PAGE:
Above: The garage conveniently located across the road helped us out to get the old girl running again
The drive is uneventful as I familiarise myself with the car again. After three hours we’re in the charming ferry port town and stop to load up on supplies and grab a platter of Lithuanian dumplings for dinner before boarding.
The DFDS ferry is pretty much like the ferries that service English Channel, albeit a bit dated. Perhaps this is the 80s fleet. We got ourselves a cabin as we anticipate a long drive tomorrow but for now there’s time to relax and have a beer as we depart from along the Curonian Spit. It’s approaching 11pm and still rather light outside as we emerge into the Baltic Sea and call it a night. The inside cabins, which are much cheaper than those with a window, are exactly what I need for a decent lay-in as there’s no natural sunlight to wake me up. When I do eventually get up the day is spent milling around the boat sipping coffee. Apart from the occasional offshore wind-farm there’s not much to see.
Above: Boarded the ferry and sailing across a calm Baltic Sea
We dock in Kiel and are ordered to disembark. As we drive off the ferry ramp, suddenly and without warning, the gear fails to engage. After a few attempts to find a gear, in the futile hope that something will happen other than useless revving of the engine, we jump out and push the car off the boat and out of the way.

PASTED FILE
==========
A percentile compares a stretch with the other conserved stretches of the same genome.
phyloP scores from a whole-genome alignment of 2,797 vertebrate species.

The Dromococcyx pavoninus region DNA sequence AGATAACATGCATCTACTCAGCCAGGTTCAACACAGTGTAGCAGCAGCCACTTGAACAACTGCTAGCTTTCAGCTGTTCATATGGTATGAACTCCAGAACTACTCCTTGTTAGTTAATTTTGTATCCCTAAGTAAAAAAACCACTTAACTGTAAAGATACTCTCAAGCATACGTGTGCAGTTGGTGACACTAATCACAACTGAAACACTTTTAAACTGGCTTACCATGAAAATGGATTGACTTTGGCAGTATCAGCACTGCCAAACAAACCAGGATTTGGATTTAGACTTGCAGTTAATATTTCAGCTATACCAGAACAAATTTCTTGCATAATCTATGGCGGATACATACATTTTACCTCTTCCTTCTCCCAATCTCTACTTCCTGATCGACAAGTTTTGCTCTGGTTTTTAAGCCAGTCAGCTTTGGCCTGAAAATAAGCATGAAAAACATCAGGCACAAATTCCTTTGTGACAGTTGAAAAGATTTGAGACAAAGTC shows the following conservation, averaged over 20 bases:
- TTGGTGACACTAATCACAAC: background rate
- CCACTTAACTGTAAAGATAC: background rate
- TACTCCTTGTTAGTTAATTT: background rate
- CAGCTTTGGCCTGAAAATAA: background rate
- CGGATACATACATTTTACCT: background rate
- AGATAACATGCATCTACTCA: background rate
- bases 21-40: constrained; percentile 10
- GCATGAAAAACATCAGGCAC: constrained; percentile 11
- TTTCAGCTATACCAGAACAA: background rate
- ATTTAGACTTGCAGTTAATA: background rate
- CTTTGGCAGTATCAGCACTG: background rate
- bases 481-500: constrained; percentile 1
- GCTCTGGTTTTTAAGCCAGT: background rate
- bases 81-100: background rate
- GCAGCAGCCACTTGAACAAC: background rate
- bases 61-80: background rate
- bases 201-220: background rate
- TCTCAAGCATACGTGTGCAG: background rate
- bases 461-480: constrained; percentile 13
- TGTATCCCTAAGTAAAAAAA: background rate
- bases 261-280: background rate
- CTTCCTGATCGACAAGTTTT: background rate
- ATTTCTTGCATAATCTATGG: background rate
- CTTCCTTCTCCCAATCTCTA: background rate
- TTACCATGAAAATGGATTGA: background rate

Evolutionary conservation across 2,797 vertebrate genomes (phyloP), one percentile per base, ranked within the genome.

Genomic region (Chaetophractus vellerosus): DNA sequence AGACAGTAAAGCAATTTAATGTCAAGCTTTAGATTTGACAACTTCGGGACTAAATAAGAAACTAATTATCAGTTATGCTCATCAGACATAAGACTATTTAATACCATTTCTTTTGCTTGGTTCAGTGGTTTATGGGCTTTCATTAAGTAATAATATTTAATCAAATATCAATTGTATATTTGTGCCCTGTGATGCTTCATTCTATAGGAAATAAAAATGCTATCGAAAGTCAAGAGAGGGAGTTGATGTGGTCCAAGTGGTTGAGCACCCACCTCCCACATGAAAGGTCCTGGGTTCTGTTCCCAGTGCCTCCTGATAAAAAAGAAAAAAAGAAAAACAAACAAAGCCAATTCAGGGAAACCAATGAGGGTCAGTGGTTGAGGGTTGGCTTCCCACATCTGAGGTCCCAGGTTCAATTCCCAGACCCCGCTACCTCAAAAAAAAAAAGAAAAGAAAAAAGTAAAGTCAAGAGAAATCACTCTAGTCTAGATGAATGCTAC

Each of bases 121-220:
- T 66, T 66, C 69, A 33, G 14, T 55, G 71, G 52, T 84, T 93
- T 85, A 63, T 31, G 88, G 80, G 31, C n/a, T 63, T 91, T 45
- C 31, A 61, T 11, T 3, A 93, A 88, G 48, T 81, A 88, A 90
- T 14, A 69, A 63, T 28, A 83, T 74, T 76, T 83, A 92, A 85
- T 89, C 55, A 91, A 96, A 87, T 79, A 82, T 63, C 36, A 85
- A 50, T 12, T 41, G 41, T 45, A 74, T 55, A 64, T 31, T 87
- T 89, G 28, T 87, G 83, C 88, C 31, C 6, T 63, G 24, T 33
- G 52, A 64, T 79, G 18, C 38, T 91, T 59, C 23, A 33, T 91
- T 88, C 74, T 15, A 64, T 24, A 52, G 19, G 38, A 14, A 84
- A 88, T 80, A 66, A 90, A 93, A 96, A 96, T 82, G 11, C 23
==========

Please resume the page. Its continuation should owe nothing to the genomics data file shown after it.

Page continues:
Stuck in the ferry port with no idea what to do next it’s not long before we realise we’re not going anywhere. It’s a punt but we call the AA to see if there is anything they can do. They agree to contact the German ADAC recovery service and three hours later they are loading our car onto a low-loader. They take us to the nearest Opel garage, but it’s eleven o’clock on a Saturday night so there’s no chance of a quick fix there. With not much we can really do but unhook the car and make our way to a hotel which is rather conveniently next door.
On Sunday morning we’re stuck in Germany but have to be in work the next day so a last minute plan is formulated. We will leave the car in the garage car park, post the key through the letter box, fly home that day, then on Monday call the garage (or find someone who speaks German and get them to phone on our behalf) to explain the situation.
Above: And things start to go wrong here | With a breakdown and now car the next day we’re left no option to walk